The Alice Network flips back and forth between Eve and Charlie, and the First and Second World Wars. It is thrilling, distressing, and intriguing. There are many World War Two novels, however the timelines from each war weave together to deliver a fresh twist. The work of female spies is impressive, the author’s research at the end of the book is fascinating. An entertaining story from beginning to end.

To Purchase this book on Amazon, click here: The Alice Network: A Novel

Vinegar Girl by Anne Tyler

 

vinegar girlThis book kept me completely content through a long plane ride, the sign of a good read.

Our protagonist, Kate, is stuck in her spinster existence. She lives at home with her quirky, scientist father, a self-centered much younger sister. She has a dead-end job teaching preschool. Her life is ripe for romance. However, the road is never easy, and it proves to be rough in this story as well. Her father is convinced a green card marriage is the perfect solution for his daughter. It will keep his lab assistant in the country, and keep his daughter close to home. This plan is insulting to Kate, to say the least, but a bit of an exciting prospect for the lab partner. A sweet story of love and softening of hearts ensues, it is funny, quietly beautiful, and satisfying to the end. A lovely re-telling of a Shakespeare classic. It is compact and endearing.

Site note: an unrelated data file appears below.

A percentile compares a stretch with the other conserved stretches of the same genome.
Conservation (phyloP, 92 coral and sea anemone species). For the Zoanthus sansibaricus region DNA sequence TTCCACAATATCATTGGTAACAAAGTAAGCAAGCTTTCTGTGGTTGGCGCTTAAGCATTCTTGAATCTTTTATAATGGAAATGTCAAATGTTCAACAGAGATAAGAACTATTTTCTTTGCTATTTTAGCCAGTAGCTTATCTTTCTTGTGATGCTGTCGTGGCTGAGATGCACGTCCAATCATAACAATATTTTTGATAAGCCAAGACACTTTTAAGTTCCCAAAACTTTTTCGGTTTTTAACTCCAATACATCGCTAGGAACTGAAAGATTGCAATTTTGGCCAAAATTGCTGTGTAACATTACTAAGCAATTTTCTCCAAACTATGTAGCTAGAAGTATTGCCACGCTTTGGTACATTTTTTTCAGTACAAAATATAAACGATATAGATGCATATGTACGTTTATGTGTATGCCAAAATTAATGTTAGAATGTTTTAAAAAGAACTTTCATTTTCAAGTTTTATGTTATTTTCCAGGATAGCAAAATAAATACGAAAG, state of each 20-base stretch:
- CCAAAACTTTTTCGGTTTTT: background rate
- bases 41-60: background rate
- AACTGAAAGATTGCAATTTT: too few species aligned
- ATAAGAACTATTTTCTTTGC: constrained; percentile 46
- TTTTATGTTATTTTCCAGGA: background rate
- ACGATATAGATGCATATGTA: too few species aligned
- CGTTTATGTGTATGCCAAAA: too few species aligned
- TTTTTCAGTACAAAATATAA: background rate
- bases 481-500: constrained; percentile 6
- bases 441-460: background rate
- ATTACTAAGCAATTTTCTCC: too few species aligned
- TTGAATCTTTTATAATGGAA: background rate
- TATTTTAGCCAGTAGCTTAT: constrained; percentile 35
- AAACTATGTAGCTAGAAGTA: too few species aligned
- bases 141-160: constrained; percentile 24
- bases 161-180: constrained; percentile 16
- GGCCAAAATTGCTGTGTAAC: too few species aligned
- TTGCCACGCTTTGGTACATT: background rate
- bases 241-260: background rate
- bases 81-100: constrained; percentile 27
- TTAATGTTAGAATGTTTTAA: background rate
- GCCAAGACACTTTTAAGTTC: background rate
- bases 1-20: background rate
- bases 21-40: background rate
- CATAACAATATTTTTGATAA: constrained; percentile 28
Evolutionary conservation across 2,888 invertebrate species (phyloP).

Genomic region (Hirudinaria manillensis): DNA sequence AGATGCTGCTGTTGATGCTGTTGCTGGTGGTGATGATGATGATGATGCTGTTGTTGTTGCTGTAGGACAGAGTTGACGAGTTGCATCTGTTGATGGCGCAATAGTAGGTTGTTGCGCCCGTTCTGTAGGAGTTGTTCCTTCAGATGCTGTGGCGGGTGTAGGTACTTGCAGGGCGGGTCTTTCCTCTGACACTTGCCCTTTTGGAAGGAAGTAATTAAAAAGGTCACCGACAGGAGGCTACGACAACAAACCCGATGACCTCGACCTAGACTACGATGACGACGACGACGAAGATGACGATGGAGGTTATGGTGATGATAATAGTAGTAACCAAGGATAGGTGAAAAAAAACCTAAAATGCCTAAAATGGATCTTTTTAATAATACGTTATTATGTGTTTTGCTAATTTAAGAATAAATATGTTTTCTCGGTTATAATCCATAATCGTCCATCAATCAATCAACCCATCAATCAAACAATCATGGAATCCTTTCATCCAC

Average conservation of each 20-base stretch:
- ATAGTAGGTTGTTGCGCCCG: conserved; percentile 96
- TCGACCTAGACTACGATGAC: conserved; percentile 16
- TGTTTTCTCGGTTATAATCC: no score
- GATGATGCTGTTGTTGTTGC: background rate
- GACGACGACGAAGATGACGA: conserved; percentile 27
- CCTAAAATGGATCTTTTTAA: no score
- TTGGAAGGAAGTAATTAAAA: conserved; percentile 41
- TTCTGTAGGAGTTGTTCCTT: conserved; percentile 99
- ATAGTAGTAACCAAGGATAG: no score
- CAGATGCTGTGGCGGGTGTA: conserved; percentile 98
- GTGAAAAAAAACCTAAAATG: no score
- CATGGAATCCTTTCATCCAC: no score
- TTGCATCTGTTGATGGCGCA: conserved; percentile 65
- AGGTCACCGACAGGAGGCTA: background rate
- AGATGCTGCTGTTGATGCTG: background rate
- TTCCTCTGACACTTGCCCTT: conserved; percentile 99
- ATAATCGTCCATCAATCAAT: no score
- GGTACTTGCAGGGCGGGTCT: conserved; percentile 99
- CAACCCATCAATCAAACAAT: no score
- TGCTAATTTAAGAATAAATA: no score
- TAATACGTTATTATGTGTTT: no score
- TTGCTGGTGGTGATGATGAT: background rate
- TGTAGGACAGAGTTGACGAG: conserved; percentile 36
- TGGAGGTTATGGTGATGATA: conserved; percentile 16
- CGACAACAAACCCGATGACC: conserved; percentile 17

To Purchase this book on Amazon click here:

Vinegar Girl: A Novel (Hogarth Shakespeare)

The Underground Railroad by Colson Whitehead

 

the underground railroadColson Whitehead uses an actual railroad under the ground as the center of the affecting tale of a slave’s s fight to be free. Cora is the lowest of all slaves on the plantation. Living in the hob, where the least desirable and most abused slaves are sentenced to live. She tends one small plot of dirt and grows a handful of her own vegetables. Even this pitiful plot of land is destroyed by a fellow slave. One night Cora takes her chance, and runs, beginning her journey on the train to freedom. With a fellow slave, her journey begins rough, and proves to be a grueling fight to live in peace. Stories of the horrors of slavery are nothing new in our literature, yet this book gets deep into the core of the depraved beliefs that kept freedom from so many people. Slave catchers hunt for Cora the entire book, bent on revenging her betrayal, and ultimately cleansing the world of black people. These horrors need to be read about and thought about, because prejudice is still alive today. This book is a sad journey, you will feel the depths of despair with Cora, but also clutch to hope alongside her. The Underground Railroad is an impeccable work of fiction. Let us all never forget the history before us and work to right the wrongs.